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Proceedings ArticleDOI

Structural design of three-dimensionally stacked silicon chips for minimizing their residual stress

01 Nov 2007-pp 1-6
TL;DR: In this article, the authors proposed the optimum stacked structures for minimizing the residual stress based on a finite element analysis when the thickness of the upper and bottom chips are thinned from 100 mum to 30 mum, regardless of the material of a substrate.
Abstract: Since mechanical stress sometimes degrades both electronic functions and reliability of LSI chips, it is very important to control the residual stress in them to assure their highly reliable performance The authors have already found that the local residual stress distribution on the transistor formation surface of LSIs changes significantly depending on their assembly structure In addition, we have found that the dominant structural factors that determine the distribution are the thickness of a chip, thermal expansion coefficient of underfill material and the shape and the relative position of bumps among stacked chips In this study, we proposed the optimum stacked structures for minimizing the residual stress based on a finite element analysis When the thickness of the upper and bottom chips are thinned from 100 mum to 30 mum, the average value of the normal stress increased monotonically regardless of the material of a substrate The rate of the increase of the average value was about 06 MPa/mum when the material of the substrate was silicon, while the rate of the increase was about 20 MPa/mum when the substrate was an organic one On the other hand, the maximum amplitude of the normal stress in the both chips mounted on an organic substrate was decreased to about 0 MPa, while the maximum amplitude of the normal stress in the stacked chips mounted on a Si substrate changed complicatedly Therefore, it can be said that a Si substrate is effective for minimizing the increase of the average vale of the normal stress, while an organic substrate is effective for minimizing the maximum amplitude of the normal stress by thinning of the chip But, it was also found that there was no way to decrease both the average stress and the maximum amplitude of the residual stress at the same time It is very important, therefore, to optimize the structure of each product by considering the most important part of the stress that dominates the electronic performance of the product However, it should be also noted that the thermal residual stress in the whole structure can not be made 0 because there is the difference of material properties among LSI chips, bumps, underfill and substrates Thus, the stress sensitivity of electronic performance and reliability of each chip should be evaluated before this structural design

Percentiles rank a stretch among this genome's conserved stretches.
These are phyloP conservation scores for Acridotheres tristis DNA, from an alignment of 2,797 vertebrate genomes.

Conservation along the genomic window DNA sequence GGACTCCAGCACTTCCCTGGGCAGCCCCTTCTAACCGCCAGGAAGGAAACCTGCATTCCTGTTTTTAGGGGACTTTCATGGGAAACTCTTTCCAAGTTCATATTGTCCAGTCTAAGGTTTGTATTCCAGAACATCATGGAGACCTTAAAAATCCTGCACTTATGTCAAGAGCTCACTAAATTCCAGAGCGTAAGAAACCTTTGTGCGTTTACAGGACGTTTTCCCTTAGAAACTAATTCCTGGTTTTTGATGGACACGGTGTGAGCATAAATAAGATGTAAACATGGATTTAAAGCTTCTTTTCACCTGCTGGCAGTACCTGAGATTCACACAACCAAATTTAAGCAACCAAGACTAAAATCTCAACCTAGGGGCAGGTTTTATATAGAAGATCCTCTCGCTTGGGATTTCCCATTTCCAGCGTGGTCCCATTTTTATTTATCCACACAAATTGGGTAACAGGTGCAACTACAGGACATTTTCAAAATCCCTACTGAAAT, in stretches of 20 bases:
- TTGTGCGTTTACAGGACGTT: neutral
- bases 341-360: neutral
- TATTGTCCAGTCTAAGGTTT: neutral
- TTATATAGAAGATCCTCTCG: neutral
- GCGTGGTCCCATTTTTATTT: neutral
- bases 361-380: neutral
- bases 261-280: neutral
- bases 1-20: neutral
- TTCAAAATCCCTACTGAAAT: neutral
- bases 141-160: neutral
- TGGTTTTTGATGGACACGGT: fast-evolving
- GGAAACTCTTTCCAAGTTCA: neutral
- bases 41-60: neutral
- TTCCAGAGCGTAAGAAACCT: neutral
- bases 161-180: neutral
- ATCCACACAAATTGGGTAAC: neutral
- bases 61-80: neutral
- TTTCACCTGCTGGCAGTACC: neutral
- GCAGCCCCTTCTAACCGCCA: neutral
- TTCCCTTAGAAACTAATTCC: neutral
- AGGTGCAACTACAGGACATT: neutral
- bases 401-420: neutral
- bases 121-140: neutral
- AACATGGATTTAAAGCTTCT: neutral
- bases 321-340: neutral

Citations
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Dissertation
05 Aug 2014
TL;DR: In this article, test chips containing piezoresistive stress sensors have been used to measure the buildup of mechanical stresses in a microprocessor die after various steps of the flip chip CBGA assembly process.
Abstract: Microprocessor packaging in modern workstations and servers often consists of one or more large flip chip die that are mounted to a high performance ceramic chip carrier. The final assembly configuration features a complex stack up of flip chip area array solder interconnects, underfill, ceramic substrate, lid, heat sink, thermal interface materials, second level ceramic ball grid array (CBGA) solder joints, organic printed circuit board, etc., so that a very complicated set of mechanical loads is transmitted to the microprocessor chip. Several trends in the evolution of this packaging architecture have exacerbated die stress levels including the transition to larger die, high CTE ceramic substrates, lead free solder joints, higher levels of power generation, and larger heat sinks with increased clamping forces. Die stress effects are of concern due to several reasons including degradation of silicon device performance (mobility/speed), damage that can occur to the copper/low-k dielectric top level interconnect layers, and potential mechanical failure of the silicon in extreme cases. In this work, test chips containing piezoresistive stress sensors have been used to measure the buildup of mechanical stresses in a microprocessor die after various steps of the flip chip CBGA assembly process. (111) silicon test chips were used to measure the complete threedimensional stress state at each sensor site being monitored by the data acquisition hardware. Special test fixtures were developed to eliminate any additional stresses due to clamping effects. The developed normal stresses are compressive (triaxial compression) across the die surface, with significant in-plane and out-of-plane (interfacial) shear stresses also present at the die corners. The compressive stresses increase with each assembly step (flip chip solder joint reflow, underfill dispense and cure, and lid attachment). The experimental observations from this study show clearly that large area array flip chip die are subjected to relatively large compressive in-plane normal stresses after solder

3 citations


Cites background from "Structural design of three-dimensio..."

  • ...Miura, et al. [63–65] also used (100) chips to study die stresses in dual inline packages....